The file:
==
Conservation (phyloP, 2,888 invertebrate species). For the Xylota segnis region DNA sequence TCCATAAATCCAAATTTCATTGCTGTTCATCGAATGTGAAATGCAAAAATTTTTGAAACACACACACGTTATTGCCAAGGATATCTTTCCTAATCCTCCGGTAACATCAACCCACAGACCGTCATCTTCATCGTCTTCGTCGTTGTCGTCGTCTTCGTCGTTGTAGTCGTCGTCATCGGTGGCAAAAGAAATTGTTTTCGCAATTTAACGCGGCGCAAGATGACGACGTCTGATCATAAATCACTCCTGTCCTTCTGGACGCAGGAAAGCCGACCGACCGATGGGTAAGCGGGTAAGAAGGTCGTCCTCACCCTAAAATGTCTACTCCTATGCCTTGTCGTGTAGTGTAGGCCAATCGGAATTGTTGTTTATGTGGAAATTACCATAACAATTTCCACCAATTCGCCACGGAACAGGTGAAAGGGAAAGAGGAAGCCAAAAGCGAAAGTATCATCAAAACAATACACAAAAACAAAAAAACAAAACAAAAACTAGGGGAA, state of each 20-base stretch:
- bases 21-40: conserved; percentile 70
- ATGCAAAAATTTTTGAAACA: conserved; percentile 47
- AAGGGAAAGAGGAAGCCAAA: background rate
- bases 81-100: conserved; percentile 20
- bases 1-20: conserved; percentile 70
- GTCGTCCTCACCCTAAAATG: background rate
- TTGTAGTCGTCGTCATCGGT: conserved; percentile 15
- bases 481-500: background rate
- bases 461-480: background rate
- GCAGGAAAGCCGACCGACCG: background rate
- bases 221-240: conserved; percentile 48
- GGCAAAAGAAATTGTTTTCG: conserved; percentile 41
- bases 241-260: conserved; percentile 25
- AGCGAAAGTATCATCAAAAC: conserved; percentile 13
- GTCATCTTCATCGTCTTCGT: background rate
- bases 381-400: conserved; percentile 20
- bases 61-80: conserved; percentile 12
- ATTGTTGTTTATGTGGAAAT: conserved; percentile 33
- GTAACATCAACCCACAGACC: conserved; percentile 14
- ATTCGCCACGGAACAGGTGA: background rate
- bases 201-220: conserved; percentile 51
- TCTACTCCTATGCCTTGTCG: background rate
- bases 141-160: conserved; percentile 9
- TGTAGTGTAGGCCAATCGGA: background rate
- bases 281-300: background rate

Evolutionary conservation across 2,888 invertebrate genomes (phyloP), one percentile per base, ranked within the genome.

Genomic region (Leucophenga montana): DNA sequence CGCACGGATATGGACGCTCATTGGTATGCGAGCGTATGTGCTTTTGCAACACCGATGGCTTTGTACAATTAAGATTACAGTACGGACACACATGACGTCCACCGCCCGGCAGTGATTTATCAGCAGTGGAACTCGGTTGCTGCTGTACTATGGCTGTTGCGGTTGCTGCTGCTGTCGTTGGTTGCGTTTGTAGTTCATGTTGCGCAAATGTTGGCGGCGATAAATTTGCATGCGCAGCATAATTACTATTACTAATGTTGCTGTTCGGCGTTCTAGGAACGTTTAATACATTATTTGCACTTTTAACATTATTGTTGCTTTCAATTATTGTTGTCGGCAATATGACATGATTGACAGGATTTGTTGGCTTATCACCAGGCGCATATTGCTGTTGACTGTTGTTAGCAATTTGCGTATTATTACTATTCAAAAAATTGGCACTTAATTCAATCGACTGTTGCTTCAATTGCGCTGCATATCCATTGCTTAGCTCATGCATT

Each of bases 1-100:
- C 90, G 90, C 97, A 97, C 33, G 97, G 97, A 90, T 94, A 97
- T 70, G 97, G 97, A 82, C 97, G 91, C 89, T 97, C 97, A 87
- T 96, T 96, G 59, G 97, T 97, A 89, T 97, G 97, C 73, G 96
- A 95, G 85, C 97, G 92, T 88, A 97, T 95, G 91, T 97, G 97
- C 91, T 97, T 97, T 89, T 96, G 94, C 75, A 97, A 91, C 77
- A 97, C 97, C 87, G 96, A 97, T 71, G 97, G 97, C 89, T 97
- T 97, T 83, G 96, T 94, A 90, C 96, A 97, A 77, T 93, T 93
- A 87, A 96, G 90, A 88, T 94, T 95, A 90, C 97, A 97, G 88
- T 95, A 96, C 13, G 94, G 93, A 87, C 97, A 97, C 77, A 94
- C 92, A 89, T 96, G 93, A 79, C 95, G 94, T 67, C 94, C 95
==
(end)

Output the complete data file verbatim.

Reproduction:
Conservation (phyloP, 2,888 invertebrate species). For the Xylota segnis region DNA sequence TCCATAAATCCAAATTTCATTGCTGTTCATCGAATGTGAAATGCAAAAATTTTTGAAACACACACACGTTATTGCCAAGGATATCTTTCCTAATCCTCCGGTAACATCAACCCACAGACCGTCATCTTCATCGTCTTCGTCGTTGTCGTCGTCTTCGTCGTTGTAGTCGTCGTCATCGGTGGCAAAAGAAATTGTTTTCGCAATTTAACGCGGCGCAAGATGACGACGTCTGATCATAAATCACTCCTGTCCTTCTGGACGCAGGAAAGCCGACCGACCGATGGGTAAGCGGGTAAGAAGGTCGTCCTCACCCTAAAATGTCTACTCCTATGCCTTGTCGTGTAGTGTAGGCCAATCGGAATTGTTGTTTATGTGGAAATTACCATAACAATTTCCACCAATTCGCCACGGAACAGGTGAAAGGGAAAGAGGAAGCCAAAAGCGAAAGTATCATCAAAACAATACACAAAAACAAAAAAACAAAACAAAAACTAGGGGAA, state of each 20-base stretch:
- bases 21-40: conserved; percentile 70
- ATGCAAAAATTTTTGAAACA: conserved; percentile 47
- AAGGGAAAGAGGAAGCCAAA: background rate
- bases 81-100: conserved; percentile 20
- bases 1-20: conserved; percentile 70
- GTCGTCCTCACCCTAAAATG: background rate
- TTGTAGTCGTCGTCATCGGT: conserved; percentile 15
- bases 481-500: background rate
- bases 461-480: background rate
- GCAGGAAAGCCGACCGACCG: background rate
- bases 221-240: conserved; percentile 48
- GGCAAAAGAAATTGTTTTCG: conserved; percentile 41
- bases 241-260: conserved; percentile 25
- AGCGAAAGTATCATCAAAAC: conserved; percentile 13
- GTCATCTTCATCGTCTTCGT: background rate
- bases 381-400: conserved; percentile 20
- bases 61-80: conserved; percentile 12
- ATTGTTGTTTATGTGGAAAT: conserved; percentile 33
- GTAACATCAACCCACAGACC: conserved; percentile 14
- ATTCGCCACGGAACAGGTGA: background rate
- bases 201-220: conserved; percentile 51
- TCTACTCCTATGCCTTGTCG: background rate
- bases 141-160: conserved; percentile 9
- TGTAGTGTAGGCCAATCGGA: background rate
- bases 281-300: background rate

Evolutionary conservation across 2,888 invertebrate genomes (phyloP), one percentile per base, ranked within the genome.

Genomic region (Leucophenga montana): DNA sequence CGCACGGATATGGACGCTCATTGGTATGCGAGCGTATGTGCTTTTGCAACACCGATGGCTTTGTACAATTAAGATTACAGTACGGACACACATGACGTCCACCGCCCGGCAGTGATTTATCAGCAGTGGAACTCGGTTGCTGCTGTACTATGGCTGTTGCGGTTGCTGCTGCTGTCGTTGGTTGCGTTTGTAGTTCATGTTGCGCAAATGTTGGCGGCGATAAATTTGCATGCGCAGCATAATTACTATTACTAATGTTGCTGTTCGGCGTTCTAGGAACGTTTAATACATTATTTGCACTTTTAACATTATTGTTGCTTTCAATTATTGTTGTCGGCAATATGACATGATTGACAGGATTTGTTGGCTTATCACCAGGCGCATATTGCTGTTGACTGTTGTTAGCAATTTGCGTATTATTACTATTCAAAAAATTGGCACTTAATTCAATCGACTGTTGCTTCAATTGCGCTGCATATCCATTGCTTAGCTCATGCATT

Each of bases 1-100:
- C 90, G 90, C 97, A 97, C 33, G 97, G 97, A 90, T 94, A 97
- T 70, G 97, G 97, A 82, C 97, G 91, C 89, T 97, C 97, A 87
- T 96, T 96, G 59, G 97, T 97, A 89, T 97, G 97, C 73, G 96
- A 95, G 85, C 97, G 92, T 88, A 97, T 95, G 91, T 97, G 97
- C 91, T 97, T 97, T 89, T 96, G 94, C 75, A 97, A 91, C 77
- A 97, C 97, C 87, G 96, A 97, T 71, G 97, G 97, C 89, T 97
- T 97, T 83, G 96, T 94, A 90, C 96, A 97, A 77, T 93, T 93
- A 87, A 96, G 90, A 88, T 94, T 95, A 90, C 97, A 97, G 88
- T 95, A 96, C 13, G 94, G 93, A 87, C 97, A 97, C 77, A 94
- C 92, A 89, T 96, G 93, A 79, C 95, G 94, T 67, C 94, C 95